The Sham Marriage and the Chinese Laundry Man

The Sham Marriage and the Chinese Laundry Man

The Chinese laundry man thought this guy and I were married. I liked that. It was an assumption that any reasonable Chinese laundry man would make. We took turns dropping off and picking up our intermingled clothes: his paint-stained work pants and T-Shirts, my grey and black skirts and blouses, his stretched out white briefs and my candy-colored bikini panties. It was a sweet pleasure for me, pulling up in the evening to the little divided building where the laundry man lived and worked, washing machines in the left half, his apartment, one assumed, on the right. He seemed to live alone there. When I pulled up and knocked on the door he would come out after a moment grinning and nodding, his club hand obscured from view by a gym sock, which gave the impression that he was always in the middle of doing someone’s laundry.

He would make jokes. For example, he once pointed to all the bags of laundry and said “Ok which one yours?” and then, following my confused look, “I just kidding, this one yours” as he handed me the bags into which he’d placed our shirts and pants and socks and underwear all clean and folded neatly together. I was impressed that he could keep it straight. Did he have a trick? Did he have a nickname for us, too?

The man whose laundry intermingled with mine in those days told me one evening that the Chinese laundry man had asked him, “Where you wife?” We exchanged smiles over that. From then on, whenever I went to pick up the laundry, I knew that he thought we were married, and it made that simple errand a five-minute fantasy.

I didn’t want to marry him. Not really. My worst fear about getting married was that when I got older and started to lose my looks that my husband would no longer be interested, that he would ignore me and make me feel unwanted and forgotten. I knew that all men did not do that. I knew that some men were appreciative and affectionate and loving towards their aging wives, and I knew that he was not one of those men.

What I enjoyed was who the Chinese laundry man saw us as, or rather, who I could imagine the Chinese laundry man saw us as, and who I could, therefore, imagine us as. For that moment, for as far as the world knew, I was one half of a young attractive happily married couple, a couple that was somehow “normal,” that was doing “normal” couple things. Maybe we were newly married and in the middle of fixing up our new house and hadn’t gotten it together enough to buy a washer and dryer, so we had to do this little laundry errand every week. It was a small hardship but it was good because it was all part of the beautiful work of building our life together. Soon the new kitchen would be finished, furnished with shiny new appliances and painted blue and yellow, and the laundry room would be ready, and we could go to Sears and buy the new washer and dryer and that would be a fine day. But for now we ate our meals at the café or cooked on the grill and took our laundry to the Chinese laundry man. In the evenings I came home from work and checked his progress on the sheetrock, helped put up a coat of primer. On the weekends he repaired the siding and I tended a small vegetable garden. After lunch we went to get paint samples for the exterior again. We liked the idea of different shades of orange, or maybe blue and orange. Two colors or three? We couldn’t decide.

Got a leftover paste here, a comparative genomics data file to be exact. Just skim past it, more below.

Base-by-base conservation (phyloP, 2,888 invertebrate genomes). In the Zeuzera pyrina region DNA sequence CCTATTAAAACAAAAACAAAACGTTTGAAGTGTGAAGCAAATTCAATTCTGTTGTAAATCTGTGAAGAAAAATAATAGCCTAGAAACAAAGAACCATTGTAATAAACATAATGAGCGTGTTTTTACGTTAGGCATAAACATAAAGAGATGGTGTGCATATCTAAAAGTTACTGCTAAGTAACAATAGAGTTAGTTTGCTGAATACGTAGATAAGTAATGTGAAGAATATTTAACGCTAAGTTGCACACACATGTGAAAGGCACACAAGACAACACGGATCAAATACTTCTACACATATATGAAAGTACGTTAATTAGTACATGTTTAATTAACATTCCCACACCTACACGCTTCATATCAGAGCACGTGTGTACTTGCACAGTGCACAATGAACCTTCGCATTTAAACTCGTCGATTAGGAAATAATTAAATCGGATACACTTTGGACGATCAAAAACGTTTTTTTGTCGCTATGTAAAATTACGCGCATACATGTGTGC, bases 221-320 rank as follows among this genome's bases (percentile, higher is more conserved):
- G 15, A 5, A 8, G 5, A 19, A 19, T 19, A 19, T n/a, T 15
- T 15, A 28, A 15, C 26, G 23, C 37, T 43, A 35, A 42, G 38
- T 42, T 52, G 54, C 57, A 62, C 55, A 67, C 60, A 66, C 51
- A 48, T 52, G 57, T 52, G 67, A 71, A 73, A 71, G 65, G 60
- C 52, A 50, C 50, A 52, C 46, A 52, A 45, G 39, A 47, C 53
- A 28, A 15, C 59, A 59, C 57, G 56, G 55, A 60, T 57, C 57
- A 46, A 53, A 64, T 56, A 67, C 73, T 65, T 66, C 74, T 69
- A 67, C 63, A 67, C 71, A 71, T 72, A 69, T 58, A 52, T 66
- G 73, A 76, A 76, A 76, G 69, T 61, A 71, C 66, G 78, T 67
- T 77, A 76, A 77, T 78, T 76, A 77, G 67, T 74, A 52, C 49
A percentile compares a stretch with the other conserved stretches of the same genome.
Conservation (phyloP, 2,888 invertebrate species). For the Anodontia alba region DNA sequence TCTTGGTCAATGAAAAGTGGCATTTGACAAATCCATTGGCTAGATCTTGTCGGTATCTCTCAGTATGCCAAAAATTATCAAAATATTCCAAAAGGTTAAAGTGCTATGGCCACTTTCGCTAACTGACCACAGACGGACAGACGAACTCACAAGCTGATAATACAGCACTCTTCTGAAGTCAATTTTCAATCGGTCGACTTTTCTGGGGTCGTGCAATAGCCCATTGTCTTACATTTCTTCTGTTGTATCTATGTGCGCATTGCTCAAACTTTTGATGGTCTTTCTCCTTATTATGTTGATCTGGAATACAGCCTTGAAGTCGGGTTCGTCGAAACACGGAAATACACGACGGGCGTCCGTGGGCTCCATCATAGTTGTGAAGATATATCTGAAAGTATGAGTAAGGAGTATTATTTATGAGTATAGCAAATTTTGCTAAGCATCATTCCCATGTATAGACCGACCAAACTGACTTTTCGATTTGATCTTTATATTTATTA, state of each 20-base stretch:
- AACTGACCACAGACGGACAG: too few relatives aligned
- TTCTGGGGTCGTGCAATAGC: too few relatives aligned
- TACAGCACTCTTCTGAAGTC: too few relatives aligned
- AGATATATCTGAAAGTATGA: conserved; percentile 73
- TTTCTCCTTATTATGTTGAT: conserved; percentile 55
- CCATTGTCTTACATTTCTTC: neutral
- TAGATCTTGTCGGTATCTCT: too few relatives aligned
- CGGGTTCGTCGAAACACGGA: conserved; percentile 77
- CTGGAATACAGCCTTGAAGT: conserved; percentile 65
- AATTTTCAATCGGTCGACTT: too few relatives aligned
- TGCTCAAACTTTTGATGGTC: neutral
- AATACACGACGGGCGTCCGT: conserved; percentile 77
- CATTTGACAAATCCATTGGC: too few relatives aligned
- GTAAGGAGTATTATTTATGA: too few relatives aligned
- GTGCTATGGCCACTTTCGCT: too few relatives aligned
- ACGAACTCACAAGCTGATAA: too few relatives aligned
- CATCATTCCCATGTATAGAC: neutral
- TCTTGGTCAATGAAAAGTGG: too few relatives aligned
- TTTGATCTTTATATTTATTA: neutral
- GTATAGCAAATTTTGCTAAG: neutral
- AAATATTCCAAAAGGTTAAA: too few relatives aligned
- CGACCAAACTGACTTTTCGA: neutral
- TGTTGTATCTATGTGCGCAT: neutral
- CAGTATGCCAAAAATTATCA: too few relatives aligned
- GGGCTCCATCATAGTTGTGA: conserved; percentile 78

That was our life, and it was not. It was the life we half lived and half pretended to live, and at times we each forgot where the line was after all. We knew what kind of couple we were and what kind of couple we were not, but we also knew what kind of couple we sometimes wanted people to think we were, and for that reason we deliberately misled people, people like the Chinese laundry man.

It wasn’t just the Chinese laundry man. We played this game with the guy at the corner store, when we went in with the paint samples, discussing what color to paint “our” house. We slid this deception past the clerks at the Home Depot, too, and the veterinarian when his dog – his dog, not our dog- got bit. We encouraged the assumptions made by the landscaper and the man at the nursery when we went to look at palm trees. It was a conceit that carried us along, sometimes high above the reality of who we really were, and that sometimes managed to creep a little into our private moments, enough sometimes that we might have believed, briefly, that we could be that.

But reality catches up with people. I take my laundry to my mother’s these days and neither of us has been around to the Chinese laundry man in many months. He has gone back to New York now, and I still live in the rented apartment that I lived in when we met, and his kitchen is far from finished, and I have no idea what color he will paint the exterior, because, of course, we broke up, rather casually. It “didn’t work out.” But the Chinese laundry man, I’d like to think, assumes that we finished that utility room and now have our washer and dryer  and our stainless steel six burner and farm sink, and I have made matching gingham curtains and table drapes, and we are happy and looking forward to our future.